is carried on bearings and is free to rotate, except when
the locking head keys are engaged or when the wildcats
brake is set.
Each wildcat has an externally contracting flat hand
brake operated by a handwheel. This brake may be used
to hold the anchor and chain and to control the speed of
descent when the anchor and chain are payed out.
Capstan and gypsy heads fitted on windlasses are
keyed to the drive shaft and rotate when the windlass
power source is turning. When using the heads, apply
the wildcat hand brake, then disengage the wildcat lock-
ing head. The heads will now operate independently of
the wildcats. When the wildcats are used, however, the
capstan heads will always rotate.
When anchoring and weighing anchor, the ship's
first lieutenant is in charge on the forecastle. Aboard
most ships, the first lieutenant's assistant is the ship's
Boatswain or Chief Boatswain's Mate.
The Boatswains Mate in charge of the anchor
detail musters the detail and makes sure all necessary
gear is ready and available for use.
The exact procedure may vary for making the
anchor ready for letting go, but the following tasks must
be performed. The windlass is tested, the anchor in the
hawse is freed, the anchor is walked out if anchoring is
in deep water or if the bottom is rocky; the brake is set;
and the wildcat is disengaged. All but one stopper is
taken off and the anchor buoy line is shackled to the
chafing chain or pendant.
The chain locker is checked for loose gear that may
become wedged in the chain pipes or come flying out,
endangering personnel on deck. An order then is given
to stand clear of the chain. For obvious reasons, it is
urgent that all hands obey this order!
At the command STAND BY the brake is
released and two Seamen-one with a sledgehammer or
maul-take stations at the stopper outboard side of the
chain. When the command LET GO is given, one
Seaman pulls the pin from the stopper tongue.
The Seaman with the maul knocks the bail off the
tongue of the pelican hook and steps clear. As soon as
the Seaman is clear, the brake is fully released. If for
some reason the stopper does not fall clear, the chain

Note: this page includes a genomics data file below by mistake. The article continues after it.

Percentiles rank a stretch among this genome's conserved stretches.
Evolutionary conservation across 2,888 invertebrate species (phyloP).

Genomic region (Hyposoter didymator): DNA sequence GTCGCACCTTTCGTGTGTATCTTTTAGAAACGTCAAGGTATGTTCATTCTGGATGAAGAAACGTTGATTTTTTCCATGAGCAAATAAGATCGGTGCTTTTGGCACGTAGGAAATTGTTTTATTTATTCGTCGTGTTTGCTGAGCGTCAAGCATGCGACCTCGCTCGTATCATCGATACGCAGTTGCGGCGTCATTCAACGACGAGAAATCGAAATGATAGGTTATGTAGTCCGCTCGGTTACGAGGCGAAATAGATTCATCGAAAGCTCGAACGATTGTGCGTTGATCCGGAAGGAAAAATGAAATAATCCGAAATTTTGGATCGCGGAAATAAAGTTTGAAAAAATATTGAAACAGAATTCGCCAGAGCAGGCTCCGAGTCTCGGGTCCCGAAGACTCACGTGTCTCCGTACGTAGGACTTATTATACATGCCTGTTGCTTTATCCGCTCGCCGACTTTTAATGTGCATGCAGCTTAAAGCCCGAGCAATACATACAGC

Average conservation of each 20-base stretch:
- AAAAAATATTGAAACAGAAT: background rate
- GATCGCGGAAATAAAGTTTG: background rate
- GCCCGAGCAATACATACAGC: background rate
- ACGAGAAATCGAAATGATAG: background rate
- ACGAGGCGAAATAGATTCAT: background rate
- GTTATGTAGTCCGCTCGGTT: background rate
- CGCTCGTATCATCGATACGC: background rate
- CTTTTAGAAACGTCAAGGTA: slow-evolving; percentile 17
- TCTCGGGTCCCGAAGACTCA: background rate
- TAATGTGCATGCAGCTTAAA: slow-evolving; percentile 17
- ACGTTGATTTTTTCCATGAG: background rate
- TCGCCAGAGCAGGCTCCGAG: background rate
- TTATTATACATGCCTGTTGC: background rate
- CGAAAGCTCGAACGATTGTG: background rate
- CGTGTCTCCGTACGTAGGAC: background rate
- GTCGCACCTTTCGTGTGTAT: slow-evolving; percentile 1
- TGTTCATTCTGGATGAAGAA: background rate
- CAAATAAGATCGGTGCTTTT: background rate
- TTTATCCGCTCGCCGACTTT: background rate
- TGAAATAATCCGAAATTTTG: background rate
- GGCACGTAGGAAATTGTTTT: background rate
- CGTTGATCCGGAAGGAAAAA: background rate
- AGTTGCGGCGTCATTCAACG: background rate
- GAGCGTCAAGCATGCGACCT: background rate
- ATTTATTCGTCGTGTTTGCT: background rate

can still be controlled by the brake.
The Seaman tending the anchor buoy tosses it over
the side and the jack is two-blocked (hoisted all the way
up). On the signal bridge, the anchor ball is hoisted.
The anchor buoy indicates the actual position of the
anchor to which it is attached by floating above it. The
buoys are painted a distinctive color; green for the
starboard anchor, red for the port anchor, and white for
the stern anchor.
If an anchor buoy floats on the surface, it is said to
be watching. An anchor buoy may fail to watch be-
cause its line is too short or the line is fouled in the
chain. Before anchoring, the line attaching the buoy to
the anchor should be adjusted to a length that is a couple
of fathoms greater than the depth of the water at anchor-
age. This extra length allows for slight fouling, tide
variations, or the sinking of the anchor in mud, which
might cause the actual depth to be greater than that
shown on the navigational chart being used. The anchor
buoy and line must be laid up along, and outboard of,
the lifelines. It should be put overboard, well clear of the
ship the instant the anchor is let go.
On ships with power assist hand brakes, the power
assist mechanism must be adjusted so when the brake is
applied, the chain will not jump off the wildcat when it
comes to a stop.
An anchor buoy is a valuable time-saver in locating
an anchor lost in weighing or one that is slipped in an
emergency. Slipping an anchor happens when un-
expected circumstances do not permit time to weigh
As soon as the anchor hits bottom the brake is set so
the chain will not pile on it. As the ship gains sternway,
the brake is released to lay the chain out evenly on the
bottom and to control any running movement of the
As each chain marking passes the wildcat, the
report (Number) FATHOM ON DECK is made to the
conning officer on the bridge. The direction the chain is
tending is indicated by pointing the arm and/or
reporting CHAIN TENDING (number) O'CLOCK.
If the chain tends around the stem, the situation is
reported to the bridge. The chain must be allowed to run
freely or the sharp bend around the stem may damage a
link. Detachable links are particularly susceptible to
damage in this regard.
If the anchor chain starts to get near the sonar dome,
this situation is reported to the bridge, because anchor
chain rubbing against the sonar dome can cause serious
damage to it.